‘Inferno’ puts a human face on a historic tragedy
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The horror of Nov. 28, 1942, resonates down through the years in James Hansen Prince's flawed but potent "Inferno: Fire at the Cocoanut Grove 1942," which plays the Plaza Theatre at the Boston Center for the Arts through April 3.
Nearly 500 people died as a result of the fire at the Boston nightclub, and many more people's lives were permanently damaged, by burns or the trauma of the experience, but its cause was never officially determined. Overcrowding, flammable decor, and blocked exit doors contributed to the tragedy.
"Inferno" has 14 actors playing 23 characters, and mixes straightforward dramatic scenes with monologues addressed to the audience. Playwright Prince, who also directs "Inferno," is the artistic director of the Core Theatre in Richardson, Texas, where it premiered last year. His inspiration was a distant relative who was at the Cocoanut Grove that night. It's difficult to forget that the club, in what is now Bay Village, was less than a mile from the theater where the play is now being performed.
After a slow start, "Inferno" begins to gather strength in the first act with the appearance of Chelsea Evered as Ann Clark, a 16-year-old on a date at the club. Her bubbly innocence functions for the audience like that brief pause at the top of a roller coaster's first hill: "Oh, no."
Among the others we meet: Stanley the bus boy (Owen Burke), who was unfairly blamed the rest of his life for accidentally touching off the blaze; the spunky cigarette girl Bunny (Hannah Matusow); the movie cowboy Buck Jones (John C. Hogwood, a Core Theatre actor in the mostly Bostonian cast); the comically bickering couple Hewson and Hilda Grey (Steve Auger and Holly Schaff); and Harvard student James Jenkins (Michael Barry), Prince's real-life relative.
The blaze itself is depicted only as a brief interlude of red light on stage and terrible sounds from offstage. Then the house lights come up for intermission. Whoa.
The heart of the second act consists of monologues by characters describing their experiences during and after the fire, drawn from actual accounts of panic and heroism. Flammable decorations and locked or blocked exit doors cost many lives. Some escape, some die, all are changed.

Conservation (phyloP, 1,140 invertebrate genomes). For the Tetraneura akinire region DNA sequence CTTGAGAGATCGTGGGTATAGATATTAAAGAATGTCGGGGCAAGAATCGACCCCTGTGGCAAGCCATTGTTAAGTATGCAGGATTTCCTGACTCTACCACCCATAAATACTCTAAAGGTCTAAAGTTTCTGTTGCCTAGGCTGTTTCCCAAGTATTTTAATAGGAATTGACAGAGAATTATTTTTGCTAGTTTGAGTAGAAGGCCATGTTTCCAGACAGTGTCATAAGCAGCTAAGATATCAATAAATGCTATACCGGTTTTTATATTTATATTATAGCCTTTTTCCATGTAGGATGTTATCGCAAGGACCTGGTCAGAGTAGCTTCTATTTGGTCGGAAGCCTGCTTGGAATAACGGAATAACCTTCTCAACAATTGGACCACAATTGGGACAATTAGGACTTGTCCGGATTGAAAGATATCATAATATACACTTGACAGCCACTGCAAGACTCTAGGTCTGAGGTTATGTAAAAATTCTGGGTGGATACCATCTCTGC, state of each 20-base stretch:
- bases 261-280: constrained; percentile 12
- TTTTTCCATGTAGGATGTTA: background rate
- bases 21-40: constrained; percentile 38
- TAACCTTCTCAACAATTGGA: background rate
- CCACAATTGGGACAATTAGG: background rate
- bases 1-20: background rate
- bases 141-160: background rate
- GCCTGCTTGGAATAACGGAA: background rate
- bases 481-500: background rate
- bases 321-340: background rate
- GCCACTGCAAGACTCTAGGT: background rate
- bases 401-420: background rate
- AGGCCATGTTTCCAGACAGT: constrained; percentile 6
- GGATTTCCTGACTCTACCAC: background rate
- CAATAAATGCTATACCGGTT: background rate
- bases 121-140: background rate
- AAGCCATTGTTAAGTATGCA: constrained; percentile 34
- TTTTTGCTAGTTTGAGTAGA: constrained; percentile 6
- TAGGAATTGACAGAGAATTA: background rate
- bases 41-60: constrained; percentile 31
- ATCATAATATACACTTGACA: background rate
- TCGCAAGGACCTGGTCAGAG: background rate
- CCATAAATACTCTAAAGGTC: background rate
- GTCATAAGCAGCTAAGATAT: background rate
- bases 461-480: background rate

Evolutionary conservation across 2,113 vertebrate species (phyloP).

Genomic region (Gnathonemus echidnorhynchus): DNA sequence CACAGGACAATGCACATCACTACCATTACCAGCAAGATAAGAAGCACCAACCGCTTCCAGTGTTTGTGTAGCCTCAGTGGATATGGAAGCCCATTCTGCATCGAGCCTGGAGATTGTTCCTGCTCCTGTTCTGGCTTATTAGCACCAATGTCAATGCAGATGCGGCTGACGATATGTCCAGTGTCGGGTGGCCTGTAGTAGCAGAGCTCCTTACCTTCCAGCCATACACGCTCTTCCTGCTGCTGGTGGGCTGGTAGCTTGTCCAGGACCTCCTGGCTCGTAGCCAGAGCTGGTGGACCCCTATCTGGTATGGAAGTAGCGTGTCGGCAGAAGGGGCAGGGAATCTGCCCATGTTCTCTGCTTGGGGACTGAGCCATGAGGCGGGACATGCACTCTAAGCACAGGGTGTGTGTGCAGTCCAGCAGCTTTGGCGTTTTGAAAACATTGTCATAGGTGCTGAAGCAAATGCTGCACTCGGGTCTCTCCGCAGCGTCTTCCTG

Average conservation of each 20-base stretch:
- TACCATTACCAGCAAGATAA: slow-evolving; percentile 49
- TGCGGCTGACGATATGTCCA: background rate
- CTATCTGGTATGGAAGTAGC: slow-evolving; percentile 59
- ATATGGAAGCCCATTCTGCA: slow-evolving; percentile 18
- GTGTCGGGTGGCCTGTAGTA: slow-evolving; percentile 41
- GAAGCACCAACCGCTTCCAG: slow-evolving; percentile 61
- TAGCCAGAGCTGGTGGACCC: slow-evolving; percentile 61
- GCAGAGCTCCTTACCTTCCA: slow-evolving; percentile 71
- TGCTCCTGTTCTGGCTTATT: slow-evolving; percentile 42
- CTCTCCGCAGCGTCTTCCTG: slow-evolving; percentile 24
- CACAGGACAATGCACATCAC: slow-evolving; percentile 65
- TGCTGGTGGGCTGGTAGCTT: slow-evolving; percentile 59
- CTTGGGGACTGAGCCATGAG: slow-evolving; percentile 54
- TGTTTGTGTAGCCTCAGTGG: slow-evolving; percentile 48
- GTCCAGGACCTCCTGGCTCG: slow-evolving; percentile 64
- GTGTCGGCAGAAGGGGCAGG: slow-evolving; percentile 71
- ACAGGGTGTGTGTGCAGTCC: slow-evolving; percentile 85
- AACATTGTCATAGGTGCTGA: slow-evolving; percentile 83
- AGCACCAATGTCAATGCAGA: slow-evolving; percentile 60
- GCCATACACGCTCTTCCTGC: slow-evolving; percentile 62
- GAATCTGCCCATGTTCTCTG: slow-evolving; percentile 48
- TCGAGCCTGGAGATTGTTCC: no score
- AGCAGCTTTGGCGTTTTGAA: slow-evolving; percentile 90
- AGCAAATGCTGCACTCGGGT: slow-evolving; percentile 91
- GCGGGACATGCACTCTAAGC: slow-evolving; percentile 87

The play's pivot point is a single agonized speech by a firefighter named Sheehan (Hogwood again, terrific here), who climbed over bodies to enter the club even as the blaze still burned. What he saw is what you'll be thinking about hours after you leave the theater.
More forgettable are pre- and post-fire scenes that focus on Cocoanut Grove owner Barney Welansky (Alexander Stravinski), who was not at the club on the night of the fire, and spunky newspaper reporter Margaret Wilson (Eva Bilick), a character Prince invented. Their awkward dialogue includes unnecessary exposition about the mobbed-up history of the club (research the playwright didn't want to waste?), banter about sexism in the newspaper business, and even a hint of mutual attraction. The youthful Stravinski seems miscast as the sophisticated player Welansky, but the script does these two actors no favors. Their final scene, set after Welansky's release from prison on fire-related manslaughter charges, lacks the emotional payload it's supposed to deliver.
Prince also wants to deliver a message about fire safety, and includes scenes with a Boston fire department inspector (Auger again, very good) who denies responsibility for the fatal violations of code and common sense. The play notes that laws were changed in response to the disaster. But after the final line of dialogue, video from inside the Station nightclub fire in Rhode Island is projected on the backdrop, reminding us that some things never change.
Inferno: Fire at the Cocoanut Grove 1942
Written and directed by James Hansen Prince. Presented by the Core Theatre. At Plaza Theatre, Boston Center for the Arts, through April 3. Tickets: $25-$40, at www.bostontheatrescene.com or 617-933-8600